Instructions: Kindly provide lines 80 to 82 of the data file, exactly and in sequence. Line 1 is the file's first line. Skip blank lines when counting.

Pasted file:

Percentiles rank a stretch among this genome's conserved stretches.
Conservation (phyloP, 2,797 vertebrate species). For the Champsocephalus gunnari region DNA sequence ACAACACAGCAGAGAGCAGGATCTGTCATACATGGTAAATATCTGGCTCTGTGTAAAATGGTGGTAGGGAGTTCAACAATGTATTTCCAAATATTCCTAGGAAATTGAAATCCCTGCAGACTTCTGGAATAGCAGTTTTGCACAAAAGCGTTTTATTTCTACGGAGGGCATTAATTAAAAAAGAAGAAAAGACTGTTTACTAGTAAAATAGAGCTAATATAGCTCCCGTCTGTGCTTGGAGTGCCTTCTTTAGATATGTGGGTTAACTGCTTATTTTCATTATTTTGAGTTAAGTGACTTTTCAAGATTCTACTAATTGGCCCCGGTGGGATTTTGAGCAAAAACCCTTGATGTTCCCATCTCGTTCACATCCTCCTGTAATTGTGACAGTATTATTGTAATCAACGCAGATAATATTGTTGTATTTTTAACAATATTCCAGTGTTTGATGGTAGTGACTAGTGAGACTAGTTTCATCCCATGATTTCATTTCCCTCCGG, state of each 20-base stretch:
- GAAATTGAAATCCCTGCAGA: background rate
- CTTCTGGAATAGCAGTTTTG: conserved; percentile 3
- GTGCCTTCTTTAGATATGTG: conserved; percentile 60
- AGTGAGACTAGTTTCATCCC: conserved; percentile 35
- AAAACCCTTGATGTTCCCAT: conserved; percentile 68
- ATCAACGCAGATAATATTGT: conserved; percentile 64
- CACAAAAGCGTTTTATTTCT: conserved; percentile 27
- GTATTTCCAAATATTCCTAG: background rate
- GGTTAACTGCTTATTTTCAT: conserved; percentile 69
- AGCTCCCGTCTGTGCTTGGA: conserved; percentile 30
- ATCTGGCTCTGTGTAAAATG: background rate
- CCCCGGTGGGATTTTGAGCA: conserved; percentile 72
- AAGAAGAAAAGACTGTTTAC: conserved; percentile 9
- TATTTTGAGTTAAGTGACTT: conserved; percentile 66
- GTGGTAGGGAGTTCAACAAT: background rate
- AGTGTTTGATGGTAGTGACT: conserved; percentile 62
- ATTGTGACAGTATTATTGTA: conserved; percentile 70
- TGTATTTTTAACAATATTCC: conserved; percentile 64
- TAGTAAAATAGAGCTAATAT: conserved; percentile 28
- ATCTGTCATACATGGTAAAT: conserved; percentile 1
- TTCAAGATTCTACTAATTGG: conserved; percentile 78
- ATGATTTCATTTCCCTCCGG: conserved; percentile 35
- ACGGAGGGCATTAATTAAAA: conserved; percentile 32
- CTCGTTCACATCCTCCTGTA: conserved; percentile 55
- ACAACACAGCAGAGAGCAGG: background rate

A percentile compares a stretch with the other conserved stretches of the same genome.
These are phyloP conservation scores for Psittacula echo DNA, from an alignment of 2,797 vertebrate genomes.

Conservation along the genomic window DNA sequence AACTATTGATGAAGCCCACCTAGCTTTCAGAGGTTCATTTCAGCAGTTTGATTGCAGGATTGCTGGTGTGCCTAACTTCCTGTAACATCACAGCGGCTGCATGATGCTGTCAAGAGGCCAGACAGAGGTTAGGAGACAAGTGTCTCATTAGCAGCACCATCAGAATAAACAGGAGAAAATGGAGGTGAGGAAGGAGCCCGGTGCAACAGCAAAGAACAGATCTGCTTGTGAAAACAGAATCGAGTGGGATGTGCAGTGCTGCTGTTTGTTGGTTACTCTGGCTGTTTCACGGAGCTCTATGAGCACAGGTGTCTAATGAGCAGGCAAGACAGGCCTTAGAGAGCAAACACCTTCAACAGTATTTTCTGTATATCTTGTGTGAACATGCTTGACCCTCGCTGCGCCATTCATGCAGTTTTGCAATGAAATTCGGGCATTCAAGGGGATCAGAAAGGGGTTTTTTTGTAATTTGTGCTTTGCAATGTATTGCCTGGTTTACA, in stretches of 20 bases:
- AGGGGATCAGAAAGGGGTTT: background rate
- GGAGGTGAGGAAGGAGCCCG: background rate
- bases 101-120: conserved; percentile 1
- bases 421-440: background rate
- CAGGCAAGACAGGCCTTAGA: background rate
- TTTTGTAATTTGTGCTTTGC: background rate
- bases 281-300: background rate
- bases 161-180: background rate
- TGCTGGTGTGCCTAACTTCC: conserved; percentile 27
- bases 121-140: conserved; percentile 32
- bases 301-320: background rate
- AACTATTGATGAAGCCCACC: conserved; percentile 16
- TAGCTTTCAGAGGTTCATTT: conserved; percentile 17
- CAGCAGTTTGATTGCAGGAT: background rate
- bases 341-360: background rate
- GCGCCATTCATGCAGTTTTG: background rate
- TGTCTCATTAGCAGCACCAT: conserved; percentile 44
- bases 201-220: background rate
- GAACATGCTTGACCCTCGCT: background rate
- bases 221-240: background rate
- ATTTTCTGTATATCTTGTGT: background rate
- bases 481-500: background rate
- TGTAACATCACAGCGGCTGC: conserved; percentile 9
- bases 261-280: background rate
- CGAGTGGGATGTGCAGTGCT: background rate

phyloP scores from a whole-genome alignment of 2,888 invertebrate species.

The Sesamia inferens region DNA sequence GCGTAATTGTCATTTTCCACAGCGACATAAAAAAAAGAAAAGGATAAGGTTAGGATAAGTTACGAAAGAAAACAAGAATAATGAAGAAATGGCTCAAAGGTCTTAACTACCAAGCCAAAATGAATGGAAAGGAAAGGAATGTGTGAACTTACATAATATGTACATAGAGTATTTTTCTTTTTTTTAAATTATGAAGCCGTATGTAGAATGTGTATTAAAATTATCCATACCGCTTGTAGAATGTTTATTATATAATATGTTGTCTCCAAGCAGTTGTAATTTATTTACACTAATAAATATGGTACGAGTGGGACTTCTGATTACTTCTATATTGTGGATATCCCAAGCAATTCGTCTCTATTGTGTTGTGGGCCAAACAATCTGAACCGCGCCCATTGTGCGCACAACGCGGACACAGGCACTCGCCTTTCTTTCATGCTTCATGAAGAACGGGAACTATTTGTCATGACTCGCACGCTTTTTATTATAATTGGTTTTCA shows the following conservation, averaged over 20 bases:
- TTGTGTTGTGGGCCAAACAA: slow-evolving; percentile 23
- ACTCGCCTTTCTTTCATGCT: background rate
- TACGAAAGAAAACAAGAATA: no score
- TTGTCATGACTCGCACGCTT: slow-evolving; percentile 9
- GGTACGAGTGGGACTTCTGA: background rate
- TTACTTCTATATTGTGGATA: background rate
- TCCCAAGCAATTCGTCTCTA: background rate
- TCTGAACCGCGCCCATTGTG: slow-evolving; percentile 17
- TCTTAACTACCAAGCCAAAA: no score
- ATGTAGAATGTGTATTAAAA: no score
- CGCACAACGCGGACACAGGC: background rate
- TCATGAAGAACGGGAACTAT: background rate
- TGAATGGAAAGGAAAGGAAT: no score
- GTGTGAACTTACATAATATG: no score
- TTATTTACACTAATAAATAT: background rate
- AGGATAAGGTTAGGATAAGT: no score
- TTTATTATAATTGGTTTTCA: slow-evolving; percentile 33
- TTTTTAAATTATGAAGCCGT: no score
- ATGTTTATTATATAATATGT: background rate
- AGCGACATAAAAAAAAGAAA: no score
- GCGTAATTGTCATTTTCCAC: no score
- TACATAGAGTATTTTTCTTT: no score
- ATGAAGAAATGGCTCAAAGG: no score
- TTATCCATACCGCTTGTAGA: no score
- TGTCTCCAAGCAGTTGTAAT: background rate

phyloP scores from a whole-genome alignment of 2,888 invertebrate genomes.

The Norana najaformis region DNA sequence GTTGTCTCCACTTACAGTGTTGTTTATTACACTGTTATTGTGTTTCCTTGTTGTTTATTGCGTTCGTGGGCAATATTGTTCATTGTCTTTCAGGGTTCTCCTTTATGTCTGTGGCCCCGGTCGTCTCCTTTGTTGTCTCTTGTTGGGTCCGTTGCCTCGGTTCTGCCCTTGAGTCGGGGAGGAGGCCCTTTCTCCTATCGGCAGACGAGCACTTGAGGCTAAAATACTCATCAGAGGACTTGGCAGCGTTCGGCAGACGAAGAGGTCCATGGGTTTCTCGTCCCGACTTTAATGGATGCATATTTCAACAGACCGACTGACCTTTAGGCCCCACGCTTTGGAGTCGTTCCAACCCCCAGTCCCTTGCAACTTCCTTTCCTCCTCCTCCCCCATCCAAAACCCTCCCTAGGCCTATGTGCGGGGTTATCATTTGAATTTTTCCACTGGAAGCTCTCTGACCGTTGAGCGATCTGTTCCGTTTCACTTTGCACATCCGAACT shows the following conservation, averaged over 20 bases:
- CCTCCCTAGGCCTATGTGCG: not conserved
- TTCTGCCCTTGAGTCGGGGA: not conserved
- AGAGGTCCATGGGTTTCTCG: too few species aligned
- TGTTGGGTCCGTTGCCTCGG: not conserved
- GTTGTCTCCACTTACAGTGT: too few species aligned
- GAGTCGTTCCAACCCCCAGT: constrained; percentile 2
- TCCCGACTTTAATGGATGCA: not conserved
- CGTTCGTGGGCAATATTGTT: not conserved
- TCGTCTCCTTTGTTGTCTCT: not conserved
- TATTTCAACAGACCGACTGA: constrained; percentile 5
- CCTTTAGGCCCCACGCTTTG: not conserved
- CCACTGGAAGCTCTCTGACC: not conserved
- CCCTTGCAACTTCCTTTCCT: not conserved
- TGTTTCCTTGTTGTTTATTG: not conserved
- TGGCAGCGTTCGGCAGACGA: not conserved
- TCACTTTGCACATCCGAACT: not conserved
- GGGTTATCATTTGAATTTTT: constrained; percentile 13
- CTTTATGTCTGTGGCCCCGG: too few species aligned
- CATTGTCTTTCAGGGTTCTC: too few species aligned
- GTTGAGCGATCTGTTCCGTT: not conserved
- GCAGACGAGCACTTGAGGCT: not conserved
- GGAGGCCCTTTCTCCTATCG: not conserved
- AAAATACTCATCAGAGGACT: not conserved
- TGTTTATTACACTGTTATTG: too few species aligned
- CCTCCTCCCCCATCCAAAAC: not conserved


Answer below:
- ATGAAGAAATGGCTCAAAGG: no score
- TTATCCATACCGCTTGTAGA: no score
- TGTCTCCAAGCAGTTGTAAT: background rate